Back-To-School: Why Business Leaders Are Taking Social Media Law Courses

SMI AwareBlog

This fall, traditional college-age 20-somethings aren’t the only students heading back to the classroom. Did you know that academic institutions of higher education are offering social media law courses for professionals?

And legal professionals aren’t the only ones finding it necessary to be savvy in matters of social media. The courses are being offered to meet growing demand from insurance agents, business owners, operators, and forward thinking leaders in management across industries who realize the need to stay ahead of legal liability issues around social media use. Organizations with leadership that isn’t aware of potential issues and setting good policies to follow social media law are leaving themselves vulnerable to litigation, costly legal judgements, and financial loss and reputation damage that could be catastrophic.

You would think this would be intuitive, at this point. Social media use is pervasive, and shows no sign of slowing. Just as individuals are using it to explore the world in new ways, so to are business leaders using social channels for a variety of reasons.

By now, we’ve all heard the stories about individuals that made an ill-advised post on social media, and lost their job over it. Organizations are not immune from the same risks, but the risk is arguably on a greater scale. Business leaders are finding that having social media channels opens them up to potential problems.

It seemed like only recently, the only issues around professional social media use were limited to employee use and access at the office. In those cases, management could block use of social media websites or set policies for individuals to follow, and that would solve the problem. But it’s not so simple anymore. Businesses are using the channels professionally for branding, marketing, and to connect. What are the most common uses of social media for business leadership?

Three Of The Most Common Ways Business Uses Social Media

  1. To recruit and research job candidates.

  2. To maintain an online presence as part of their marketing strategies.

  3. To communicate with their audience.

Just as individuals have found that personal social media use is no longer private, now business leaders are learning that they must take steps to protect their organization from liability around use of social media in these three areas. What they say online can be held against them, and employees must be versed in proper usage as well.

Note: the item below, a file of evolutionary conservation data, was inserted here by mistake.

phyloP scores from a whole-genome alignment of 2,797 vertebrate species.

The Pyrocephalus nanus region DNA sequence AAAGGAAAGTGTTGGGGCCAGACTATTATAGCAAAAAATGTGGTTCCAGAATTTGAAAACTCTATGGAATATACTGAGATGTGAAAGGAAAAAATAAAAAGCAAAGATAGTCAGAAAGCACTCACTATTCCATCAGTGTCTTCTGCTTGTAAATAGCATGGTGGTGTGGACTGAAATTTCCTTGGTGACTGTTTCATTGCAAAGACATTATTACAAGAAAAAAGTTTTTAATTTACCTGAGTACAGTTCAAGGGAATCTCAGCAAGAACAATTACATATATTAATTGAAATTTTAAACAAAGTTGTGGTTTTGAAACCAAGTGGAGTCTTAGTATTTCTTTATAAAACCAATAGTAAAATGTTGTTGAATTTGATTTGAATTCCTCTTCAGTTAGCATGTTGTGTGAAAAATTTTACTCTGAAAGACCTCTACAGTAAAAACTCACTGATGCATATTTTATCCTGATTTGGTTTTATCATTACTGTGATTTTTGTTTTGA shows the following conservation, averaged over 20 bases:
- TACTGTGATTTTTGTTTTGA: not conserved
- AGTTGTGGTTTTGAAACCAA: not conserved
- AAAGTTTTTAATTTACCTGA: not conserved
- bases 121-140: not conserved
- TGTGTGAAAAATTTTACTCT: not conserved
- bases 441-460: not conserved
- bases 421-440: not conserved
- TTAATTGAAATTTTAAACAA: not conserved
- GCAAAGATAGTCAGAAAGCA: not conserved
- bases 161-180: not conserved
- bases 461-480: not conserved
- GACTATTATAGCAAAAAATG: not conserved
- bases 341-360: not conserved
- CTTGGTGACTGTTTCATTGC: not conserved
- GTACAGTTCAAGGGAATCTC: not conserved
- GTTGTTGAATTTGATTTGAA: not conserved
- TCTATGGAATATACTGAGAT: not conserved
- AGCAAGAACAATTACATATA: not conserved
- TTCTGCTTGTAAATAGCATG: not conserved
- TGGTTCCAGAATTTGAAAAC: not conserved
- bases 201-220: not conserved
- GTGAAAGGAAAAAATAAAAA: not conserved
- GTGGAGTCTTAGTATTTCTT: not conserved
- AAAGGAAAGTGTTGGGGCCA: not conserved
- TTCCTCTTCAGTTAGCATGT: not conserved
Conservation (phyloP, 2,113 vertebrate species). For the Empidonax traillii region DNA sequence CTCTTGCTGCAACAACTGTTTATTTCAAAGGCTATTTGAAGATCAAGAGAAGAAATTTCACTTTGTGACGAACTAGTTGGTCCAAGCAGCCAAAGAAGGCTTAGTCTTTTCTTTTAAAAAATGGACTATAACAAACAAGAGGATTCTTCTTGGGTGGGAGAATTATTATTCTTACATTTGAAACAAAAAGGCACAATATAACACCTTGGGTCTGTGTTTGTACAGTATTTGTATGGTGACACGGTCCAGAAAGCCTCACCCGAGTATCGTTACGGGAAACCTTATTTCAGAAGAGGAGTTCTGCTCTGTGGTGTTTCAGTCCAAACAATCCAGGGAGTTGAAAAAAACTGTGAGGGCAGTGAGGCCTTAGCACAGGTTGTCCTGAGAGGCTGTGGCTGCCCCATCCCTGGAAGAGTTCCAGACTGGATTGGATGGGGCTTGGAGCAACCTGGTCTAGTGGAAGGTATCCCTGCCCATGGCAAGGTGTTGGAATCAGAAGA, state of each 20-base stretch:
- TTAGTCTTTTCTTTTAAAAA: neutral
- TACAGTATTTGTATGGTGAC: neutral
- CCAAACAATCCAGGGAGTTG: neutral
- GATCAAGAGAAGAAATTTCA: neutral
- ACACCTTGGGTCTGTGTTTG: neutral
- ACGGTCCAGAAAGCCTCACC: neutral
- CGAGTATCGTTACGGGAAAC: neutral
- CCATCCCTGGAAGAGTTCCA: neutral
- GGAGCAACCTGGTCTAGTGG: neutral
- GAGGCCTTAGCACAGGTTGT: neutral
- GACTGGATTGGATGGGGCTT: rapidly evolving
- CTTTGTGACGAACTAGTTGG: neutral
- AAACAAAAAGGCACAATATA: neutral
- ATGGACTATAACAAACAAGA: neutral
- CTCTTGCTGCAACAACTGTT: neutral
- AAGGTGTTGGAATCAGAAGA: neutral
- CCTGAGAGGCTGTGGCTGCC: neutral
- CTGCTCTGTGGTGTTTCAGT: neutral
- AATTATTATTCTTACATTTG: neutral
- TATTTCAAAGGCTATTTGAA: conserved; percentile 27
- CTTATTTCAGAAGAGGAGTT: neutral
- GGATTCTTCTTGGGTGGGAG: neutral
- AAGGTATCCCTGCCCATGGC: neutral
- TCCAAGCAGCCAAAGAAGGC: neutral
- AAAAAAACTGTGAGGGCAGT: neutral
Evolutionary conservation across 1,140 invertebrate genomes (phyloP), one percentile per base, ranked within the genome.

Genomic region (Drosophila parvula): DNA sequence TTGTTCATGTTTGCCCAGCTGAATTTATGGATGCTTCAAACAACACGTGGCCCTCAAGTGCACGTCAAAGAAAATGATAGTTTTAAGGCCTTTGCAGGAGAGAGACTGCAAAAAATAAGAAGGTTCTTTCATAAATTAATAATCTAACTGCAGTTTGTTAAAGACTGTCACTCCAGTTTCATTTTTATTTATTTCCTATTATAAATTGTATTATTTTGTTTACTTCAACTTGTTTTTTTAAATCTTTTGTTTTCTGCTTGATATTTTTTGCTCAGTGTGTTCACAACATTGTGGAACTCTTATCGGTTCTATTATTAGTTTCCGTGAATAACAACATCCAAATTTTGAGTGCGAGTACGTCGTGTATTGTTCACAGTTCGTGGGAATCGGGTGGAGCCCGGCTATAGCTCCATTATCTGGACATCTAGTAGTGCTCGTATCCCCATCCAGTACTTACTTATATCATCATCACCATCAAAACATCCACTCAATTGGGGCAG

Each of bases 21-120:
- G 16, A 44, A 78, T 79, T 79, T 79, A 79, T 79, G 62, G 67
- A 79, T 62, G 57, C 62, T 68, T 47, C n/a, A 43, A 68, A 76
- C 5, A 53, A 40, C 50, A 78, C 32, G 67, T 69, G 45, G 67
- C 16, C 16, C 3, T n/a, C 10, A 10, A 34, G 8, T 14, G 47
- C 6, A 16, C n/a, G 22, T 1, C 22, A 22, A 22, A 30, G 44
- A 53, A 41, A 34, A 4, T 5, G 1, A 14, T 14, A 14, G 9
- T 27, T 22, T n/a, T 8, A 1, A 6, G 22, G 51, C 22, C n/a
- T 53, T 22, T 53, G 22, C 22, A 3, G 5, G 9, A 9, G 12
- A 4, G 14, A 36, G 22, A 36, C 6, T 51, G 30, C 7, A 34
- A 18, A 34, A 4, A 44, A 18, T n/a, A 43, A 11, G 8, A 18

In each of the three uses of social media listed above, organizations can be held liable for violation of social media law and regulations. Not knowing the law is no defense.

For example, there are regulations and social media law around how HR departments may use social media to screen and monitor employees. The Fair Credit Reporting Act sets strict standards for pre-employment screening, and any investigation or reporting that violates those standards leaves business owners liable and open to lawsuits. Many HR professionals may not have the knowledge they need to product a legally safe screening.

In addition, use of Facebook, Twitter, Instagram, or other social sites to build the brand of an organization or for marketing purposes opens business users up to the same legal requirements to protect copyright and intellectual property as any marketing organization.

If a business is using social media to connect with an audience, they must also take care to protect privacy and guard against fraud or defamation. And those are just a few examples.

Social Media Law Covers Issues Including:

  • Security

  • Copyright and trademark issues

  • Liability

  • Defamation

  • Employee use at work

  • Fraud

  • Privacy

  • The use of social media evidence in litigation

Consider what happened with Chipotle in 2016. A manager at the company asked an employee to remove Twitter posts that criticized the brand. When the employee refused, he was fired. But in court, the firing was overturned because it violated federal labor laws. The employee had to be rehired and compensated.

Would your business leadership know how to handle a similar situation?

But that’s only a single example among many. Consider what can happen when organizations leave themselves open to litigation regarding discrimination. That’s just what happened in 2009, when an employee of the Library of Congress claimed that his boss harassed him regarding his sexual orientation after finding that the employee had “liked” a Facebook page supporting gay parenting.

As experts in social media law, we support and encourage the business community as they take steps to get educated about the legal issues around social media use.

We also recommend that you don’t try to go it alone. It’s not fair to leave an HR person, insurance agent, or manager on their own to chart a course in this complicated field. We can help you with credible social media evidence and information on social media law.

So get educated. And to learn more, please be sure to reach out to us.